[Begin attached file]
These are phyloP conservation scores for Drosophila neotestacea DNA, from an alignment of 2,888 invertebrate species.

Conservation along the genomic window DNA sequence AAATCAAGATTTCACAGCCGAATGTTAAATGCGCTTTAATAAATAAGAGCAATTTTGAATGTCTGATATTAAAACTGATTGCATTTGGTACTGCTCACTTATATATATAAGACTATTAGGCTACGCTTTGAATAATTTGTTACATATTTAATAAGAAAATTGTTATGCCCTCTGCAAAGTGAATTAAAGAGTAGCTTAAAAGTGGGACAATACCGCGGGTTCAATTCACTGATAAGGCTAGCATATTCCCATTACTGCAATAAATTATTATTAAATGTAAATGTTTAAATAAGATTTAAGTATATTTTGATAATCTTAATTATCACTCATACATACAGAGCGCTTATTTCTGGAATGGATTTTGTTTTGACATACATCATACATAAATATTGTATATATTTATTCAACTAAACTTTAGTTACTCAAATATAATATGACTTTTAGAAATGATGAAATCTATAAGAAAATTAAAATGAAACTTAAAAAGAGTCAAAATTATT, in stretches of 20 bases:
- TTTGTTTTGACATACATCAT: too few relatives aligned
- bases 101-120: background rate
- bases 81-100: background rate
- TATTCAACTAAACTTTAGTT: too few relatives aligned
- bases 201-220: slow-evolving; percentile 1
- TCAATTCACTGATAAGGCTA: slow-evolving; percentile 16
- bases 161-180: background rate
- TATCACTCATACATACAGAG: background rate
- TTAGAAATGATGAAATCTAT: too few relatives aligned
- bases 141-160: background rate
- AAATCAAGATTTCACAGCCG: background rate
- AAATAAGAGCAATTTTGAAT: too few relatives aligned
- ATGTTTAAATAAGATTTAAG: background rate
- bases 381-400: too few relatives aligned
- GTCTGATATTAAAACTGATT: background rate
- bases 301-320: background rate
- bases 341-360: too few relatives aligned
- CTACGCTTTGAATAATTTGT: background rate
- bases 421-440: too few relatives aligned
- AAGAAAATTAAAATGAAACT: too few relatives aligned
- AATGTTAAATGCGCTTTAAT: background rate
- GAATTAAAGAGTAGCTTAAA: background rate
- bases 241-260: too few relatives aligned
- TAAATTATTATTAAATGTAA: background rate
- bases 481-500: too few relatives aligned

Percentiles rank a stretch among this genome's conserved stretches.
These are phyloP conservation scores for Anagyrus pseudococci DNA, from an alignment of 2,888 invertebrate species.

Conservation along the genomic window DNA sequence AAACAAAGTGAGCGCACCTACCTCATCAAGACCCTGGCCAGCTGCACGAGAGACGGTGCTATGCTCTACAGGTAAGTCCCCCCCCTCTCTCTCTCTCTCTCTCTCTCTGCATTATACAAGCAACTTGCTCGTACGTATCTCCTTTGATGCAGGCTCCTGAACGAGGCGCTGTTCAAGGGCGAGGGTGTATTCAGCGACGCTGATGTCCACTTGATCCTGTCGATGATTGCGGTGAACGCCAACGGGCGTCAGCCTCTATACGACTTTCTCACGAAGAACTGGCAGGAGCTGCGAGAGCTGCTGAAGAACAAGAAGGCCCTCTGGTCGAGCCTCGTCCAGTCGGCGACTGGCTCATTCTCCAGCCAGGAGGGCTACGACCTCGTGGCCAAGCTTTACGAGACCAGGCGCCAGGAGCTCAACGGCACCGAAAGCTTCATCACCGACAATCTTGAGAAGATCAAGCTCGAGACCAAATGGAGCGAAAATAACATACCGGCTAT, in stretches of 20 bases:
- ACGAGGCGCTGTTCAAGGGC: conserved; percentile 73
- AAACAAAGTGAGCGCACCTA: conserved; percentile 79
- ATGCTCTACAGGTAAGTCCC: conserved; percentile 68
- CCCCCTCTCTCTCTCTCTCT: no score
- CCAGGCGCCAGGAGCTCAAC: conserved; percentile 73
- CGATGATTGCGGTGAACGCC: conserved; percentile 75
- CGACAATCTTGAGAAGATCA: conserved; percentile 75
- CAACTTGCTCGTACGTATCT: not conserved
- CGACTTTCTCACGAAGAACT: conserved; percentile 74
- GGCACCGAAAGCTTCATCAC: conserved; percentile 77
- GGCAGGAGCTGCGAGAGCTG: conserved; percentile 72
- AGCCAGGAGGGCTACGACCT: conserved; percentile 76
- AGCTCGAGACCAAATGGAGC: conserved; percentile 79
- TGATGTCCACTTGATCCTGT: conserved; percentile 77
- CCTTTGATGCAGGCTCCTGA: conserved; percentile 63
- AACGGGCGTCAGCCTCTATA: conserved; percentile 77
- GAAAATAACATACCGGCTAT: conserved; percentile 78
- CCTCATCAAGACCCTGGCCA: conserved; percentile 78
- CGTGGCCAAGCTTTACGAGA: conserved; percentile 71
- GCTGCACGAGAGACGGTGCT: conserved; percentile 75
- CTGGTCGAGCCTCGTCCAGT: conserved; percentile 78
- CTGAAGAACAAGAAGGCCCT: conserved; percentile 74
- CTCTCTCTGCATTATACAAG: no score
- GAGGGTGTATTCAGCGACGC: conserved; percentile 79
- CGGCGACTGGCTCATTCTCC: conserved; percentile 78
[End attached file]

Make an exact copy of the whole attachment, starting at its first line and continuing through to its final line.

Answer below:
These are phyloP conservation scores for Drosophila neotestacea DNA, from an alignment of 2,888 invertebrate species.

Conservation along the genomic window DNA sequence AAATCAAGATTTCACAGCCGAATGTTAAATGCGCTTTAATAAATAAGAGCAATTTTGAATGTCTGATATTAAAACTGATTGCATTTGGTACTGCTCACTTATATATATAAGACTATTAGGCTACGCTTTGAATAATTTGTTACATATTTAATAAGAAAATTGTTATGCCCTCTGCAAAGTGAATTAAAGAGTAGCTTAAAAGTGGGACAATACCGCGGGTTCAATTCACTGATAAGGCTAGCATATTCCCATTACTGCAATAAATTATTATTAAATGTAAATGTTTAAATAAGATTTAAGTATATTTTGATAATCTTAATTATCACTCATACATACAGAGCGCTTATTTCTGGAATGGATTTTGTTTTGACATACATCATACATAAATATTGTATATATTTATTCAACTAAACTTTAGTTACTCAAATATAATATGACTTTTAGAAATGATGAAATCTATAAGAAAATTAAAATGAAACTTAAAAAGAGTCAAAATTATT, in stretches of 20 bases:
- TTTGTTTTGACATACATCAT: too few relatives aligned
- bases 101-120: background rate
- bases 81-100: background rate
- TATTCAACTAAACTTTAGTT: too few relatives aligned
- bases 201-220: slow-evolving; percentile 1
- TCAATTCACTGATAAGGCTA: slow-evolving; percentile 16
- bases 161-180: background rate
- TATCACTCATACATACAGAG: background rate
- TTAGAAATGATGAAATCTAT: too few relatives aligned
- bases 141-160: background rate
- AAATCAAGATTTCACAGCCG: background rate
- AAATAAGAGCAATTTTGAAT: too few relatives aligned
- ATGTTTAAATAAGATTTAAG: background rate
- bases 381-400: too few relatives aligned
- GTCTGATATTAAAACTGATT: background rate
- bases 301-320: background rate
- bases 341-360: too few relatives aligned
- CTACGCTTTGAATAATTTGT: background rate
- bases 421-440: too few relatives aligned
- AAGAAAATTAAAATGAAACT: too few relatives aligned
- AATGTTAAATGCGCTTTAAT: background rate
- GAATTAAAGAGTAGCTTAAA: background rate
- bases 241-260: too few relatives aligned
- TAAATTATTATTAAATGTAA: background rate
- bases 481-500: too few relatives aligned

Percentiles rank a stretch among this genome's conserved stretches.
These are phyloP conservation scores for Anagyrus pseudococci DNA, from an alignment of 2,888 invertebrate species.

Conservation along the genomic window DNA sequence AAACAAAGTGAGCGCACCTACCTCATCAAGACCCTGGCCAGCTGCACGAGAGACGGTGCTATGCTCTACAGGTAAGTCCCCCCCCTCTCTCTCTCTCTCTCTCTCTCTGCATTATACAAGCAACTTGCTCGTACGTATCTCCTTTGATGCAGGCTCCTGAACGAGGCGCTGTTCAAGGGCGAGGGTGTATTCAGCGACGCTGATGTCCACTTGATCCTGTCGATGATTGCGGTGAACGCCAACGGGCGTCAGCCTCTATACGACTTTCTCACGAAGAACTGGCAGGAGCTGCGAGAGCTGCTGAAGAACAAGAAGGCCCTCTGGTCGAGCCTCGTCCAGTCGGCGACTGGCTCATTCTCCAGCCAGGAGGGCTACGACCTCGTGGCCAAGCTTTACGAGACCAGGCGCCAGGAGCTCAACGGCACCGAAAGCTTCATCACCGACAATCTTGAGAAGATCAAGCTCGAGACCAAATGGAGCGAAAATAACATACCGGCTAT, in stretches of 20 bases:
- ACGAGGCGCTGTTCAAGGGC: conserved; percentile 73
- AAACAAAGTGAGCGCACCTA: conserved; percentile 79
- ATGCTCTACAGGTAAGTCCC: conserved; percentile 68
- CCCCCTCTCTCTCTCTCTCT: no score
- CCAGGCGCCAGGAGCTCAAC: conserved; percentile 73
- CGATGATTGCGGTGAACGCC: conserved; percentile 75
- CGACAATCTTGAGAAGATCA: conserved; percentile 75
- CAACTTGCTCGTACGTATCT: not conserved
- CGACTTTCTCACGAAGAACT: conserved; percentile 74
- GGCACCGAAAGCTTCATCAC: conserved; percentile 77
- GGCAGGAGCTGCGAGAGCTG: conserved; percentile 72
- AGCCAGGAGGGCTACGACCT: conserved; percentile 76
- AGCTCGAGACCAAATGGAGC: conserved; percentile 79
- TGATGTCCACTTGATCCTGT: conserved; percentile 77
- CCTTTGATGCAGGCTCCTGA: conserved; percentile 63
- AACGGGCGTCAGCCTCTATA: conserved; percentile 77
- GAAAATAACATACCGGCTAT: conserved; percentile 78
- CCTCATCAAGACCCTGGCCA: conserved; percentile 78
- CGTGGCCAAGCTTTACGAGA: conserved; percentile 71
- GCTGCACGAGAGACGGTGCT: conserved; percentile 75
- CTGGTCGAGCCTCGTCCAGT: conserved; percentile 78
- CTGAAGAACAAGAAGGCCCT: conserved; percentile 74
- CTCTCTCTGCATTATACAAG: no score
- GAGGGTGTATTCAGCGACGC: conserved; percentile 79
- CGGCGACTGGCTCATTCTCC: conserved; percentile 78